Many dog behaviour that humans experience problems with, are behaviours which I call: emotionally explosive behaviour. During that behaviour the dog is in a state where it is no longer able to respond to other unrelated cues.
Some examples of potentially explosive behaviours where the dog is most likely in a positive emotional state:
Some examples of potentially explosive behaviours where the dog is most likely in a negative emotional state:
All of the above are behaviours in which the dog is experiencing high arousal or distress (the stress response has gone 'in overdrive' at this time) and the dog is showing behaviour that is driven strongly by emotional responses within the brain. If you want to read more about the many types of emotions that could be ‘driving’ dog behaviour, please read this article, click here.
In this state, it is not possible for the dog to process any type of information that is not related to their current emotional state. All focus is on that particular survival mechanism (i.e. escaping, or attacking or eating or hunting). When the dog is in such a state, this is also known as: being over threshold.
Learning over threshold versus learning below threshold
It is often claimed that dogs who are over threshold are not capable of learning. This is not accurate. In fact, research has shown that memories of events that triggered emotion, are stronger than memories of events that triggered little to no emotion. Emotional events dig a deep neurological pathway within the dog brain, because the body considers them to be of high importance (for survival).
Some forms of training involve the dog being over threshold (many forms of extreme obedience, agility or bite work, in example, involve the dog being over threshold).
So, why do so many trainers and behaviourists promote therapy and training below threshold? This is because they most likely mean to explain that the dog needs to be able to process new information and the dog needs to have room within its nervous system, to create new, different responses within a certain context. In order to achieve this, the dog will need to be able to process information which is not related to the highly explosive and emotional behaviour that those trainers are trying to prevent and change. In order to achieve change within certain contexts (that trigger an unwanted emotional response which, for the dog is higly functional), it is necessary that the dog is not experiencing that highly aroused state. In those cases, you will need to start training/therapy below threshold.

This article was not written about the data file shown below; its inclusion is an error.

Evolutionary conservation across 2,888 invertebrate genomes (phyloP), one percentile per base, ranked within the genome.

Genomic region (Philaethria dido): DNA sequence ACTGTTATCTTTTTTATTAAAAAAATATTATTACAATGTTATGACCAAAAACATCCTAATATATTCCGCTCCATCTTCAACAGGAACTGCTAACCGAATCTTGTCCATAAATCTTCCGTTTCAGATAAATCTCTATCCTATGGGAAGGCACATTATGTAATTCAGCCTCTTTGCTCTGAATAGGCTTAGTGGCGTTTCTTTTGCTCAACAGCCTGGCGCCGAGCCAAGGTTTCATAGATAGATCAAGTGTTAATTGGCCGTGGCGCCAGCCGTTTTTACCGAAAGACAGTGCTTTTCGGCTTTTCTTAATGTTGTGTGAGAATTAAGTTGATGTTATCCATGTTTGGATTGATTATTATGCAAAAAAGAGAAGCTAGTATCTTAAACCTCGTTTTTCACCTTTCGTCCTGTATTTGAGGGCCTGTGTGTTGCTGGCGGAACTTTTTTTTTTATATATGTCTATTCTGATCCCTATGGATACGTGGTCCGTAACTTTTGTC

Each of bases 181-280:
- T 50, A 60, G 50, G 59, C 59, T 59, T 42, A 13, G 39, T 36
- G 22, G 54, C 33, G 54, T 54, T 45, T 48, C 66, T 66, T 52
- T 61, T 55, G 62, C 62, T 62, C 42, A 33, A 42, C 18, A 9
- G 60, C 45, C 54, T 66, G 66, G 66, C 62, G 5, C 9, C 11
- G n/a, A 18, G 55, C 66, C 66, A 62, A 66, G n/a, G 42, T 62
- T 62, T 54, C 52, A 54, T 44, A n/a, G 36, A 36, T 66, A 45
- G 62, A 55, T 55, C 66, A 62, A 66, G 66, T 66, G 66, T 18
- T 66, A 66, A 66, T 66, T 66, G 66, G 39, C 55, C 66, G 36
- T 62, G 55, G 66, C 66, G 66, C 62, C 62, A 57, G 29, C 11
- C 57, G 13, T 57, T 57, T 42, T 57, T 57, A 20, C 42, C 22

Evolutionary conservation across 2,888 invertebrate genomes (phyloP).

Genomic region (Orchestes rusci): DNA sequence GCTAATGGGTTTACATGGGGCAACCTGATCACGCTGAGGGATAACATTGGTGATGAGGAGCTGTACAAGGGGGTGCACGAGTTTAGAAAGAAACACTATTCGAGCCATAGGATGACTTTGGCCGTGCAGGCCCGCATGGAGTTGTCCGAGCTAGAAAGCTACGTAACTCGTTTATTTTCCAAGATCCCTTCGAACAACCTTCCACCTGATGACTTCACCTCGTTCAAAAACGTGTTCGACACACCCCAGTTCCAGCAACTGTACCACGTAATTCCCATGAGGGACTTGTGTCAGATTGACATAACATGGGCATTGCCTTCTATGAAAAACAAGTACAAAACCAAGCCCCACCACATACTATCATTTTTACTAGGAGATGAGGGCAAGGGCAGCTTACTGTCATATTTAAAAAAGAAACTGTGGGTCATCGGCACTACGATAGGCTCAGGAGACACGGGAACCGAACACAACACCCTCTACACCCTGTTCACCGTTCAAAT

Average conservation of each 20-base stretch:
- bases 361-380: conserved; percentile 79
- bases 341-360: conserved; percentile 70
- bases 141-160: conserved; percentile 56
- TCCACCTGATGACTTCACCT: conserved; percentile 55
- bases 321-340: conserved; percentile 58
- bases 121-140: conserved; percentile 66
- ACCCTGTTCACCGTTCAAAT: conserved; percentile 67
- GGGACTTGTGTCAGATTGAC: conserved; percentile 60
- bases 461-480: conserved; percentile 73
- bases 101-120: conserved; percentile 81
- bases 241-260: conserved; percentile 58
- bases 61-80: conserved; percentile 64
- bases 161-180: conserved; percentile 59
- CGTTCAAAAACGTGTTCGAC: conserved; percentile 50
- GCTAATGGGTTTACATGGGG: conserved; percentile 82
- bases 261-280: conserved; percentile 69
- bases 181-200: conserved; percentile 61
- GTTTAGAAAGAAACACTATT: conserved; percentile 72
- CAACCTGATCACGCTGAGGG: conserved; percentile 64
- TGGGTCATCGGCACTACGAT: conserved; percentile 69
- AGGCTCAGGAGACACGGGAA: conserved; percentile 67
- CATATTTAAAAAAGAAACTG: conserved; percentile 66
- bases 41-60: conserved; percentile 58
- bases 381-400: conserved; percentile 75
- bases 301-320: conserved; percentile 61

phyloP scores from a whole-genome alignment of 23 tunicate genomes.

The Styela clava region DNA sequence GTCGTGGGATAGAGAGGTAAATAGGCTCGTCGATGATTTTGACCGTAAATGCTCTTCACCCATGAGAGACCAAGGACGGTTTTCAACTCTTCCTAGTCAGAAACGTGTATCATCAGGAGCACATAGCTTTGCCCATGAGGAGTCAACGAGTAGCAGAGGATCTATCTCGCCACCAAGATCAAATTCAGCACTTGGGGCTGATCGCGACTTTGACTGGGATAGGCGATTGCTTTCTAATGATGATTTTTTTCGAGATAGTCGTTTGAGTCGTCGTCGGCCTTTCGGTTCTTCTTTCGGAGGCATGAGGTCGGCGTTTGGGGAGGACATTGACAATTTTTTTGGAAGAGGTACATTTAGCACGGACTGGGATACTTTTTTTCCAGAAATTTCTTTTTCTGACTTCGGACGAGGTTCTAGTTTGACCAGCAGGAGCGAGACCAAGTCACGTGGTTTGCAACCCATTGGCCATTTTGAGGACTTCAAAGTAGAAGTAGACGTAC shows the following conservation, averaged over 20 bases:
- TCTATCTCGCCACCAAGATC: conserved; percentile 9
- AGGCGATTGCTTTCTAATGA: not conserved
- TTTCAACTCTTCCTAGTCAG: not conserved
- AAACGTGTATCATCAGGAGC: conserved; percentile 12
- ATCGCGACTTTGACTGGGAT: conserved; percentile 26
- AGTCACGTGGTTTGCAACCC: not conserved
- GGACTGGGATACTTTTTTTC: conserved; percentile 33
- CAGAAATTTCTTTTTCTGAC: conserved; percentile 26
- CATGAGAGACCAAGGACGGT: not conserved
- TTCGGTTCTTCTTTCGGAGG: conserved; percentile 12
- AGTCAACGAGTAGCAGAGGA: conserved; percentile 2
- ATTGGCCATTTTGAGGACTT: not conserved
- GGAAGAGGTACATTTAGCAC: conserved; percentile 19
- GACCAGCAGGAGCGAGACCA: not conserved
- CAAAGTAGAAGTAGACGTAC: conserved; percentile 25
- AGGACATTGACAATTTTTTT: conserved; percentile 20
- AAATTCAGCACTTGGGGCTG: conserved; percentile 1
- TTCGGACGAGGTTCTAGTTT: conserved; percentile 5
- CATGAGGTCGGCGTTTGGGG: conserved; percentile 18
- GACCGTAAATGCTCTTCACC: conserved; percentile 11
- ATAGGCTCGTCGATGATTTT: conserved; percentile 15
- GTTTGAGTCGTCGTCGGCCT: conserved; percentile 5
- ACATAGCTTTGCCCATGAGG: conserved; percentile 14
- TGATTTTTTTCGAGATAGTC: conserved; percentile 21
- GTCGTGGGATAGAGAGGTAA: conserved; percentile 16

If you want to change a dogs response within certain context in which it could become emotionally distressed, then you may need to set up an environment in which exposure to that context can be controlled in such a way that the dog remains below threshold and open for learning new, alternative responses/behaviour while also building neutral or positive associations.
While the dog is below threshold, therapy like desensitization, habituation and counter conditioning could have a much higher success rate.
An emotional switch can still happen over threshold
Some forms of training, in example during counter conditioning, could also involve keeping or bringing the dog over threshold, but while doing so, switching the emotion from negative to positive. An example could be: dog is barking and lunging towards a trigger, the handler then holds nice smelling food in front of the dog's nose (switching the dog's emotion from negative towards positive expectations), once the dog has shifted attention (and stopped barking and lunging), the handler drops the food on the ground for the dog to eat. If this dog stopped barking and starts to eat, then the dog is at that time switching from emotion and from behaviour, while most likely still remaining over threshold. According to that dog's brain, gaining access to food has then become more important for its survival, than barking at the trigger. Rehearsal and good timing, could cause the dog to shift its behaviour and emotional response, by building a strong positive association with the trigger.
In dog training and behaviour therapy there is no 'one size fits all'
Each dog can have different preferences, different ranges of resilliance, different coping mechanisms and a different recovery speed which can change under different circumstances. Each dog may therefore have a different 'tipping point' when it comes to crossing that 'emotional threshold line' (i.e. the distance towards triggers or the volume level of sounds).
If you are having problems with behaviour which seems to be emotionally explosive (i.e. the dog seems to become ‘shut down’, is no longer able to respond to your cues or not taking food, etc..), then always consult a professional who can analyse the behaviour and create treatment options which best suit that individual dog.
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